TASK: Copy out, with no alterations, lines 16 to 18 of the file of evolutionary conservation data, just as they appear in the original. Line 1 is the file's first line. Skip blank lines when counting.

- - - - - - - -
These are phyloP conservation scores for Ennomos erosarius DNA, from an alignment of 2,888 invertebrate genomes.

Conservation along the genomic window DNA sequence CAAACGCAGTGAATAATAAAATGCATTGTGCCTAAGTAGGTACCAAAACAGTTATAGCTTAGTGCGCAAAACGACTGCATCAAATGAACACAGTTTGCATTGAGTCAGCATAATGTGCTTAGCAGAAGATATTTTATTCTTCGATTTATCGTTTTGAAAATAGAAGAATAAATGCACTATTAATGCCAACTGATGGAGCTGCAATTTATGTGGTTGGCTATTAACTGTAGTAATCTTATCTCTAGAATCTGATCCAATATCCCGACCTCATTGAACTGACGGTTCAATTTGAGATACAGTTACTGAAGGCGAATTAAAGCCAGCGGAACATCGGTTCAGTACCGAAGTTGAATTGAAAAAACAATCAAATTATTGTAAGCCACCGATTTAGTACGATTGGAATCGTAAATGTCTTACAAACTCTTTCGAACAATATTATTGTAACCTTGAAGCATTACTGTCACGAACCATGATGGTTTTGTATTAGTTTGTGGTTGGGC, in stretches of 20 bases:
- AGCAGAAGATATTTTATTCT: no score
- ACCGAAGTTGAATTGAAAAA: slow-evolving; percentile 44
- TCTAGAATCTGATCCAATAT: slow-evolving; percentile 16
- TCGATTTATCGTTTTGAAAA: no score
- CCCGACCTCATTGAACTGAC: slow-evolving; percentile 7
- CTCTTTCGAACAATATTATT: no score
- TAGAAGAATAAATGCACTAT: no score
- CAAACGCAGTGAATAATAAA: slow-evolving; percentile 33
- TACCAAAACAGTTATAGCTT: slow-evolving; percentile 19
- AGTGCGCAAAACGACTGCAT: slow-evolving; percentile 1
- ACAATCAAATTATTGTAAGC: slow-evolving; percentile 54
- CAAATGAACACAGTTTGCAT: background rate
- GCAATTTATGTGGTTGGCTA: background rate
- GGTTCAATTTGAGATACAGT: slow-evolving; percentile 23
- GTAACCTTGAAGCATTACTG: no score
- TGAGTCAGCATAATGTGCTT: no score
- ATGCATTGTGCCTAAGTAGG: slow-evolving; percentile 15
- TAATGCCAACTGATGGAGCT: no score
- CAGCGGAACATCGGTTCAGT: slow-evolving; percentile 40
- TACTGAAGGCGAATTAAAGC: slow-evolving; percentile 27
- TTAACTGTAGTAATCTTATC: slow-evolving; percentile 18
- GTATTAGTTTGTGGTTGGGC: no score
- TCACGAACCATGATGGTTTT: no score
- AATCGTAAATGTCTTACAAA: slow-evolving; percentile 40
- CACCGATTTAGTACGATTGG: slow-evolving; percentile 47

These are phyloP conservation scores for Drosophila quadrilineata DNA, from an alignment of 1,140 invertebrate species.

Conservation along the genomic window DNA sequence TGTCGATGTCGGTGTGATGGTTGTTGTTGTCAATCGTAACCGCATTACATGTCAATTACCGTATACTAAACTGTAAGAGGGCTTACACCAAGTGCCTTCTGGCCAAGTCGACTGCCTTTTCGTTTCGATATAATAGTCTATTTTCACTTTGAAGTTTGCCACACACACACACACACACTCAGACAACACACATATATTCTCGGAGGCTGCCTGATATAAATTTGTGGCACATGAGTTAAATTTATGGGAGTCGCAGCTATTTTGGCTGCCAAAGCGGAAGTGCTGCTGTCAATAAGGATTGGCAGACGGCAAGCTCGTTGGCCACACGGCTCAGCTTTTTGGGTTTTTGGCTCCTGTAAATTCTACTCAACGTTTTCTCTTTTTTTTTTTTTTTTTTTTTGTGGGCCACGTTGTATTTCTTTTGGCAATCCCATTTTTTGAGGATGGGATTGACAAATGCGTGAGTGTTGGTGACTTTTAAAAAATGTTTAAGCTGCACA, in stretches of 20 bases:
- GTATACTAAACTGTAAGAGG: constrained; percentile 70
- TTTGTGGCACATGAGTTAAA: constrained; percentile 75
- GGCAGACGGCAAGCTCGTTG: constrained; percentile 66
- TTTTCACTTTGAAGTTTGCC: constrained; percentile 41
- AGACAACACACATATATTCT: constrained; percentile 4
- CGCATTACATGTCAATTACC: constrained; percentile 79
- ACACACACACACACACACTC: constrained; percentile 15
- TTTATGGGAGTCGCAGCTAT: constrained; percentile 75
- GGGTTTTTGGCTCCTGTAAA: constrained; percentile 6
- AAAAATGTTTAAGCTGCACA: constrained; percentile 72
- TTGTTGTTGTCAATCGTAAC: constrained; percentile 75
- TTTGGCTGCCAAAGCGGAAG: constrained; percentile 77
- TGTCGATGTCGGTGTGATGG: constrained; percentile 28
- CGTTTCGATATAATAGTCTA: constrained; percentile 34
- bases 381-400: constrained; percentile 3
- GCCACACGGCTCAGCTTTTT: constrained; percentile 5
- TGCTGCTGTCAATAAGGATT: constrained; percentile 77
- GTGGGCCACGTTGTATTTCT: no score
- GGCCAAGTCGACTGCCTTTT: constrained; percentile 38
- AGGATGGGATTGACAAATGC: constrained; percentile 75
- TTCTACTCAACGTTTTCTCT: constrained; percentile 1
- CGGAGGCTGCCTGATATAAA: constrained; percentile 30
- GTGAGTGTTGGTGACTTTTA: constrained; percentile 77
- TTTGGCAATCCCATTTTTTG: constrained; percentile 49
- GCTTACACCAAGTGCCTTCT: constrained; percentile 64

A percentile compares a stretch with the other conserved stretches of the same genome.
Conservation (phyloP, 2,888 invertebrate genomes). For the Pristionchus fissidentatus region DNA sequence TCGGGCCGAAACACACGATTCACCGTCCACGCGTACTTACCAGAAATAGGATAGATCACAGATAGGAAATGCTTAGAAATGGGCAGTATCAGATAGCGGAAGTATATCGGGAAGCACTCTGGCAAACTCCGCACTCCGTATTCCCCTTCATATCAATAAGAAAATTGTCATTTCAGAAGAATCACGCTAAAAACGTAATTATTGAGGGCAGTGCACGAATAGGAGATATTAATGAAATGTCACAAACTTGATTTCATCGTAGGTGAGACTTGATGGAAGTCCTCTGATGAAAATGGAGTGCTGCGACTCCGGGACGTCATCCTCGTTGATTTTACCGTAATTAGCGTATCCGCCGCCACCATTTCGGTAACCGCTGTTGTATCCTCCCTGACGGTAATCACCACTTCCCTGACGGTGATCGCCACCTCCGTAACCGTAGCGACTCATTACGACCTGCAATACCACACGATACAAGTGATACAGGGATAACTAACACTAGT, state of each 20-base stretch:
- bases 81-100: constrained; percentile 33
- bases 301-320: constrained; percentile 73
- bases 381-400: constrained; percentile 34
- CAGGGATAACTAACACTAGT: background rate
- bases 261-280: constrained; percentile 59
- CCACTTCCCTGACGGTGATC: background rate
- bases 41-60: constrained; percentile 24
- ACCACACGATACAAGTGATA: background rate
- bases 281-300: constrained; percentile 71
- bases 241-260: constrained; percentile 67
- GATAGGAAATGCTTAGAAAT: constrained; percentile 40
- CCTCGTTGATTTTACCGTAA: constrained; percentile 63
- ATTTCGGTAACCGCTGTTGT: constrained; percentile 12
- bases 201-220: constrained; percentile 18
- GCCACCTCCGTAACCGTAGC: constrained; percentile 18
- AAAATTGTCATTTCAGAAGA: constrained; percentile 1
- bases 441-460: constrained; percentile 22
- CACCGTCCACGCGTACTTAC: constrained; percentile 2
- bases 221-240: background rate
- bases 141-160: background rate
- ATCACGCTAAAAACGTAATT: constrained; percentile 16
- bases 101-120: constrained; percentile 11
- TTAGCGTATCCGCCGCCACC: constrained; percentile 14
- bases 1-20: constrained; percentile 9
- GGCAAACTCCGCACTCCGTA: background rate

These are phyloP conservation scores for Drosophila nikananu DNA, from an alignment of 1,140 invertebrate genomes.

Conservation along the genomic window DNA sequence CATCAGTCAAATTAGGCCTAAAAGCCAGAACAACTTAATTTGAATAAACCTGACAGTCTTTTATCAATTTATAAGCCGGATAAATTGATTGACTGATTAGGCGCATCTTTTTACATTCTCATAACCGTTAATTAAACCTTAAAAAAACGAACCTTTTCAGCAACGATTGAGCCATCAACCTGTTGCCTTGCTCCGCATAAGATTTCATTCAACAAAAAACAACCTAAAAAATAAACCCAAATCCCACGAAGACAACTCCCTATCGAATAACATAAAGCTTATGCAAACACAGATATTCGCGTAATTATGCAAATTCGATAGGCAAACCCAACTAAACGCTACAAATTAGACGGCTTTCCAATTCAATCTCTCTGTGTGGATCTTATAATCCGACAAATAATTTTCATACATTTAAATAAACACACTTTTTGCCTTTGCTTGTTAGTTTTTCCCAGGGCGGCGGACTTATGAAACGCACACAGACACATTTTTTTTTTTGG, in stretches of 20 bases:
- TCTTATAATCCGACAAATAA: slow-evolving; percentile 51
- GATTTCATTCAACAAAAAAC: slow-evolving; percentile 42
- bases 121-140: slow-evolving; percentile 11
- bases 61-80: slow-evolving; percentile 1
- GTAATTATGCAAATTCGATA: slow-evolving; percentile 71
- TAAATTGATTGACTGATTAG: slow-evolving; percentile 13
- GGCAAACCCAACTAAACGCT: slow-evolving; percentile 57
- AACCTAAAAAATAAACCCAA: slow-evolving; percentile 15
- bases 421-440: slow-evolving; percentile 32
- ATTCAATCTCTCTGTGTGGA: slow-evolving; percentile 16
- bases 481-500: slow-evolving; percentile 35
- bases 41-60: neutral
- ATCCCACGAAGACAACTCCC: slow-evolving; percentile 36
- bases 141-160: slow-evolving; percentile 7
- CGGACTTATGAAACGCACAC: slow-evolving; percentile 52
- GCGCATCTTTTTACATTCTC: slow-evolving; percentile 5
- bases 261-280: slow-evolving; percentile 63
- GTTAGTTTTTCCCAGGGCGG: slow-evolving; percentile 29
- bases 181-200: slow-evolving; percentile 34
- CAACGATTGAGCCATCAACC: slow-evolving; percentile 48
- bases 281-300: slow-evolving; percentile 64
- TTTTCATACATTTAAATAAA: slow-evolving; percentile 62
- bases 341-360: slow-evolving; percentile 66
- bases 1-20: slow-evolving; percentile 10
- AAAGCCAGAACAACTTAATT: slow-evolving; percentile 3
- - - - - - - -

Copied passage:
- GGTTCAATTTGAGATACAGT: slow-evolving; percentile 23
- GTAACCTTGAAGCATTACTG: no score
- TGAGTCAGCATAATGTGCTT: no score